“We expect to see the world machinery market grow in the next five years,” said Arun Kumar a director at AlixPartners in a discussion he and I had recently.
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The past 12–18 months have been more exciting than any similar period in the history of additive manufacturing (AM), more commonly known as 3D printing.
General Electric Co. (Boston) intends to sell 10,000 3D printing machines in 10 years, building upon acquisitions it announced last year.
One of the early applications for 3D printing/additive manufacturing (AM) was in the medical industry. As the machines and materials have improved, the use of these technologies expanded into almost every application. In medical, there are unique challenges as patient safety is paramount and government regulation and insurance issues structure what can and will be done.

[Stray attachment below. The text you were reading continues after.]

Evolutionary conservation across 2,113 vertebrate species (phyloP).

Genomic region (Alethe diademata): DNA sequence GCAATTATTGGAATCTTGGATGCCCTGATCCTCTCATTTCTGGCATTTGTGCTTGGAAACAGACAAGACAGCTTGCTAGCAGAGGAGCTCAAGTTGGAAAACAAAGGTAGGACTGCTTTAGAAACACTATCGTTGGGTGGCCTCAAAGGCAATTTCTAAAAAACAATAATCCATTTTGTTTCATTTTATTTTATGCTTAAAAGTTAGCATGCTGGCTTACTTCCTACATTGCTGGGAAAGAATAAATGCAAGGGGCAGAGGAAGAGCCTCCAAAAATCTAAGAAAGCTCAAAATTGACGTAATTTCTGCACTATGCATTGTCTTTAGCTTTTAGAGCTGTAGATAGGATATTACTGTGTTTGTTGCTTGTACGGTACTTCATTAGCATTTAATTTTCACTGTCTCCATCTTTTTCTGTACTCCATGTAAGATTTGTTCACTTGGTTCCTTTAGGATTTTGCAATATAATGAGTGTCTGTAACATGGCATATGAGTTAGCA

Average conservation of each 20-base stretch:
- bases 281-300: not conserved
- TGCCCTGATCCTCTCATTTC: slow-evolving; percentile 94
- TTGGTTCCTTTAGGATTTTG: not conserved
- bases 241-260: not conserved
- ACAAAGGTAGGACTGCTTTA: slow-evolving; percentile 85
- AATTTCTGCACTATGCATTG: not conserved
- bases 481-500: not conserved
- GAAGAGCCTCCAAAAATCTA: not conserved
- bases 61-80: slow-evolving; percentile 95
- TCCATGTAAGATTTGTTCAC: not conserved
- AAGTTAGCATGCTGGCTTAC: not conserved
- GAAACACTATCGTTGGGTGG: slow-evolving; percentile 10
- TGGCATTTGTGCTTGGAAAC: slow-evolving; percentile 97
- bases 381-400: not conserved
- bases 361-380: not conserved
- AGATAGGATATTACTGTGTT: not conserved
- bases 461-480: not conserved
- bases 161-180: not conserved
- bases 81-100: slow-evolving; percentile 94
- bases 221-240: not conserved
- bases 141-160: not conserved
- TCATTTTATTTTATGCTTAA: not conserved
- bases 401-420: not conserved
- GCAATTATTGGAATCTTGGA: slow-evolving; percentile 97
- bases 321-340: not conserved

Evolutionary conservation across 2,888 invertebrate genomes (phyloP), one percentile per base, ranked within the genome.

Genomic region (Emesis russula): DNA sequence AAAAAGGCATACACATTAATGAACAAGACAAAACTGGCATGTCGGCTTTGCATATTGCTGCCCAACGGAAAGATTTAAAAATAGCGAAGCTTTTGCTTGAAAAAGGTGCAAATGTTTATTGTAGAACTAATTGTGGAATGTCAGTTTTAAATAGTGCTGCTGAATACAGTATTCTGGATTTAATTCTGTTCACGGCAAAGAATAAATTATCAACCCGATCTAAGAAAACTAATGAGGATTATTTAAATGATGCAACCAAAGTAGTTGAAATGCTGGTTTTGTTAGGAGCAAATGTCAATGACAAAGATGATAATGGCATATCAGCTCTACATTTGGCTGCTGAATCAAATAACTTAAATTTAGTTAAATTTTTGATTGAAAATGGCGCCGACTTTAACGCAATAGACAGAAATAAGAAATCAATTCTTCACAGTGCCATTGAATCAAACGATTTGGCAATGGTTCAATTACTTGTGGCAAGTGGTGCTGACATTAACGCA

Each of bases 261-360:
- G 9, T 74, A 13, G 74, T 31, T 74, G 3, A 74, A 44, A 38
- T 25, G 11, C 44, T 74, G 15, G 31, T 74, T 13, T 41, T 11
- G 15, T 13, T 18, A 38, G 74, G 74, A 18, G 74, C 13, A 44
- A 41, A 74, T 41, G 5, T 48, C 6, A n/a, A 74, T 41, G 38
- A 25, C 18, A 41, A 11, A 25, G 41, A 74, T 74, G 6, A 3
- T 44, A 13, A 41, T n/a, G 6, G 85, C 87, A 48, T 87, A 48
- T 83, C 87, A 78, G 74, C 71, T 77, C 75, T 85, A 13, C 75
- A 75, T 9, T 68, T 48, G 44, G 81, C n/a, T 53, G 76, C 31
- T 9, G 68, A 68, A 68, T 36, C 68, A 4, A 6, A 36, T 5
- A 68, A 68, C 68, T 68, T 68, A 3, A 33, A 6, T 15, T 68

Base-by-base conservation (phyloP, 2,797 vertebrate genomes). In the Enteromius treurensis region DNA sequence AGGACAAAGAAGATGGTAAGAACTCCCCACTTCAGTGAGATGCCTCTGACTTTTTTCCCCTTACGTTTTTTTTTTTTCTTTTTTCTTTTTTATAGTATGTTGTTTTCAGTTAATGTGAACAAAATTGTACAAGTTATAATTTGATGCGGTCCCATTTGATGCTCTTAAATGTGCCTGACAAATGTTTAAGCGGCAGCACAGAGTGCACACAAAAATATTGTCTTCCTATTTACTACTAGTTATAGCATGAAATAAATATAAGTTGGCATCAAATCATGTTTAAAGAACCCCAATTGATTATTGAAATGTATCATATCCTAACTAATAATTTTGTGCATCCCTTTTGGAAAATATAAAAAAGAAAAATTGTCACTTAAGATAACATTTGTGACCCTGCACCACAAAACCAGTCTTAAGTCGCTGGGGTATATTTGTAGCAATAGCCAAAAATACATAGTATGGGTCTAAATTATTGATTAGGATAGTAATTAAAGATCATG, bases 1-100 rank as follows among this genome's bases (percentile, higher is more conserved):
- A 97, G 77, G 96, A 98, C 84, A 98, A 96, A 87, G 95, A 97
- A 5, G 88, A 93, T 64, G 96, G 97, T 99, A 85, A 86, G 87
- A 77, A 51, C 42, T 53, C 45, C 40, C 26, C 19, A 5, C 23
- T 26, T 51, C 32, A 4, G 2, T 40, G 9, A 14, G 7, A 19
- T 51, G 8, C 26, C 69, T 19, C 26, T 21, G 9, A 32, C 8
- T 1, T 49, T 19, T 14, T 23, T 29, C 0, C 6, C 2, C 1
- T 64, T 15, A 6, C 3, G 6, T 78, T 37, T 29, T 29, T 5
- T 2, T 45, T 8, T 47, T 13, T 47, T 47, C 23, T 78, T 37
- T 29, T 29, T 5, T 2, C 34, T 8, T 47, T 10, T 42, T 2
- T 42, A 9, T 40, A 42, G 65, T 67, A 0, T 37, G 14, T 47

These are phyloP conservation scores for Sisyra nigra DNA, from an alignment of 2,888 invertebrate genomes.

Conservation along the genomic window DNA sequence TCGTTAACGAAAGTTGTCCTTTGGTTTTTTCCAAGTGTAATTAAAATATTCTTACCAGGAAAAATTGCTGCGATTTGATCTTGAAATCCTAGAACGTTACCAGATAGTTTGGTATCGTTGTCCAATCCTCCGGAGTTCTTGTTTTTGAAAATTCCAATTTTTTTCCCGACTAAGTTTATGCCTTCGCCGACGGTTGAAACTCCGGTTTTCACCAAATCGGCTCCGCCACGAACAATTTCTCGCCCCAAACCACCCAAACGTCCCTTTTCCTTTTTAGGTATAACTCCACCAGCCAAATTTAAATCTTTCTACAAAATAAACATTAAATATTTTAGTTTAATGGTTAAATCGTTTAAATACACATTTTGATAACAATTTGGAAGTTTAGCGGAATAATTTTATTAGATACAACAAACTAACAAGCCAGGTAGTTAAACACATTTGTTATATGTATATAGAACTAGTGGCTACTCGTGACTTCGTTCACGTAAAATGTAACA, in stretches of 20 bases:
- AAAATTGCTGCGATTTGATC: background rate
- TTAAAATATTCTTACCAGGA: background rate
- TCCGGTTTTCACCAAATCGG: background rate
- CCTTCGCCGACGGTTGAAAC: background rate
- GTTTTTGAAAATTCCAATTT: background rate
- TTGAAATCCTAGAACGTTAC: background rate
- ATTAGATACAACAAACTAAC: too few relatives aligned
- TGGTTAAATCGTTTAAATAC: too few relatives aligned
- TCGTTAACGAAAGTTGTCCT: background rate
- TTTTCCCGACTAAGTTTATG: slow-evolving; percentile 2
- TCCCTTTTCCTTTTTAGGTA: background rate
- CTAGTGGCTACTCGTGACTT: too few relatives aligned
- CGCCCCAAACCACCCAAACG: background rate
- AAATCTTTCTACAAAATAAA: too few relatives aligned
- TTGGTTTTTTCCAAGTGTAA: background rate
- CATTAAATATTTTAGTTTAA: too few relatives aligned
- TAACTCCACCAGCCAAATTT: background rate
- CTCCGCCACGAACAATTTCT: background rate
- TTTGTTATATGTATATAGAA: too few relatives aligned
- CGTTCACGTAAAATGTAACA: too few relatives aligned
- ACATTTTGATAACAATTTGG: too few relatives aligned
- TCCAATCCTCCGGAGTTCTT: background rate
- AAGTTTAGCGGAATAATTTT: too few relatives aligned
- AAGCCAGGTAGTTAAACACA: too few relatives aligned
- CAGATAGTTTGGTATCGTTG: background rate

The partnership is intended to lay the foundation for the two companies to fulfill their shared vision of incorporating additive manufacturing into the traditional manufacturing workflow, helping it to become a universally recognized production practice which can benefit multiple industries, including aerospace, automotive, transportation, energy and industrial tooling.
If a study by Deloitte from early this year was on target, 2017 will record a 2% increase in global aerospace and defense revenues and commercial aircraft production is likely to keep rising in the near future.
Additive manufacturing needs to improve its quality and consistency as it assumes a bigger role in manufacturing, advocates of the technology say.
Aerospace is one of the main industries embracing additive technologies, and the large growth in industrial metal 3D printing over the past few years can be largely attributed to the A&D industry.